Crisis management framework: what remains to be done?

Welcoming remarks by Mr Fernando Restoy, Chairman, Financial Stability Institute, Bank for International Settlements, at the FSI-IADI conference on crisis management, resolution and deposit insurance: what's next and how to prepare, Basel, 4 September 2019.

BIS, FSI speech  | 
17 September 2019


It is a great pleasure to welcome you to this FSI-IADI Conference on Crisis Management, Resolution and Deposit Insurance.

First, I wish to express my appreciation to IADI for our collaboration in organising this conference. The FSI has worked with IADI on a range of joint activities over a number of years, and it is a productive partnership. It is a pleasure to co-host this event with IADI President, Katsunori Mikuniya.

This is the ninth joint FSI-IADI Conference, and we are delighted that it continues to attract great support. You, the participants, represent more than 90 institutions from some 70 countries. This breadth and diversity is a testament to the continuing relevance of crisis management as a topic for international discussion.

The countries you represent range from well-developed markets that are home to large, complex financial institutions, to smaller jurisdictions that may be host to foreign banks, and potentially exposed to harmful impacts in the event of their failure. Effective crisis management poses different challenges depending on the size of a country's banks and the nature of its markets.

Since the inception of the FSI-IADI conferences in 2009, we have striven to design programmes that engage with those challenges. This means not only covering the latest developments in crisis management, but also doing so in a way that reflects the perspectives and concerns of home and host countries.

This year we have chosen a practical emphasis, with a focus on ensuring that supervisors, resolution authorities and deposit insurers - and the firms for which we are responsible - are ready for future risks or crises. This includes the issues of (1) what resolvability means for systemic banks and insurers; (2) adapting resolution regimes for different types of banking market; and (3) ensuring our crisis management frameworks and resolution plans remain robust and effective in the face of emerging risks.

The progress so far

In the decade since the Great Financial Crisis, we have made tangible progress towards resolvability for the largest banks.

The Financial Stability Board's Key Attributes were developed to address the problem of institutions that, because of their size, interconnectedness and critical role in the financial system, cannot be adequately dealt with through ordinary insolvency. This standard outlines the core tools, powers and arrangements that resolution regimes should have to enable authorities to manage the failure of such firms in an orderly way that maintains the firm's critical functions, while ensuring that shareholders and unsecured creditors bear an appropriate share of the losses.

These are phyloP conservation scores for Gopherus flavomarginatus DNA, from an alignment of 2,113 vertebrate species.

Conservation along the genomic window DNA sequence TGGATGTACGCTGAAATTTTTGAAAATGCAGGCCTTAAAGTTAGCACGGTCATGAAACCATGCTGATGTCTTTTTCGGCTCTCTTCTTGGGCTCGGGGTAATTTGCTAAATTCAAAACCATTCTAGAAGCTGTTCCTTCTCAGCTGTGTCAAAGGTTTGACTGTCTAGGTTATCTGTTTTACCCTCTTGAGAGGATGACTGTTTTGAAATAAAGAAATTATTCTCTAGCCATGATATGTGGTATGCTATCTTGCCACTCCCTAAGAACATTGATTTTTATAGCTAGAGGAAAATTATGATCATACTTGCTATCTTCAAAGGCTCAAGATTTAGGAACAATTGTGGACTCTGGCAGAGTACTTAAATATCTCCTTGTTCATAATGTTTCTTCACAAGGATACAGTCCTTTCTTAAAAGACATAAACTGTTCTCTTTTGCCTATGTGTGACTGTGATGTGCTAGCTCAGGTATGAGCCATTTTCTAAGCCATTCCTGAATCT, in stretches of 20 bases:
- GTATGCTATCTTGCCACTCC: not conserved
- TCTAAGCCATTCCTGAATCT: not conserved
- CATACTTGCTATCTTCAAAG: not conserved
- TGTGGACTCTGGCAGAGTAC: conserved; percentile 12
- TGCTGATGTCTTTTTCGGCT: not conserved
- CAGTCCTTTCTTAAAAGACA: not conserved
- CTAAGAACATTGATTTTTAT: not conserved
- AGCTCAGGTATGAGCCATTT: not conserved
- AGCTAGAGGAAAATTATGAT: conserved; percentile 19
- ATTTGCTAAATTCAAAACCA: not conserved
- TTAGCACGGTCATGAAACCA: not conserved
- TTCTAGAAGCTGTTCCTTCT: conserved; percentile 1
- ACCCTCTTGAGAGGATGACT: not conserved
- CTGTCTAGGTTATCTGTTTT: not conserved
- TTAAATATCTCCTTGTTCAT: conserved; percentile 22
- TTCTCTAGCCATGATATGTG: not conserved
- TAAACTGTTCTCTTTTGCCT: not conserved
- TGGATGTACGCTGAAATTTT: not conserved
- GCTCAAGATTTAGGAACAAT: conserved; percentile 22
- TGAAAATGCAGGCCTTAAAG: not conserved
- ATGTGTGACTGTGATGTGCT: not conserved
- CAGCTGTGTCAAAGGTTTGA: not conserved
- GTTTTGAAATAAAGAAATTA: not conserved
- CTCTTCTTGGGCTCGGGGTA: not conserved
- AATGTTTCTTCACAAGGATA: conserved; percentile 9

The bail-in tool is core to making this objective feasible for large and complex banks. The TLAC standard, adopted by the FSB in 2014, and the 2018 principles on bail-in execution, are in turn critical in ensuring that bail-in is feasible and credible.

In practical terms, resolution strategies and operational resolution plans, based on bail-in, are now in place for all G-SIBs, and planning is coordinated among home and material host jurisdictions in crisis management groups.

The implementation challenges

However, the work is not complete. The most recent FSB Resolution Progress Report, published in November 2018, indicates that more than half of the G20 jurisdictions do not have the full set of bank resolution tools specified by the Key Attributes. Indeed, as at last November, almost 60% of those jurisdictions did not have statutory bail-in powers and one third did not have powers to establish a bridge bank, although a number had reforms in train that will address these gaps.

The FSB's Review of the Technical Implementation of the TLAC Standard, published in July, concludes that while there has been steady and significant progress by both authorities and G-SIBs, the framework is not yet fully implemented. In particular, much work remains to ensure that loss absorbency is distributed appropriately around the group in a way that gives sufficient confidence to host authorities, without unduly trapping resources and increasing risks of market fragmentation.

Similarly, the recent FSB's Thematic Peer Review on Resolution Planning found that while progress has been substantial, important technical and operational aspects remain to be addressed to make sure that resolution plans can be executed as intended. This includes effective arrangements for the provision of temporary liquidity for a banking group that operates in multiple jurisdictions.

Work is ongoing on these issues in the FSB as a matter of priority, and will no doubt be discussed over the course of these two days.

The management of the failure of smaller banks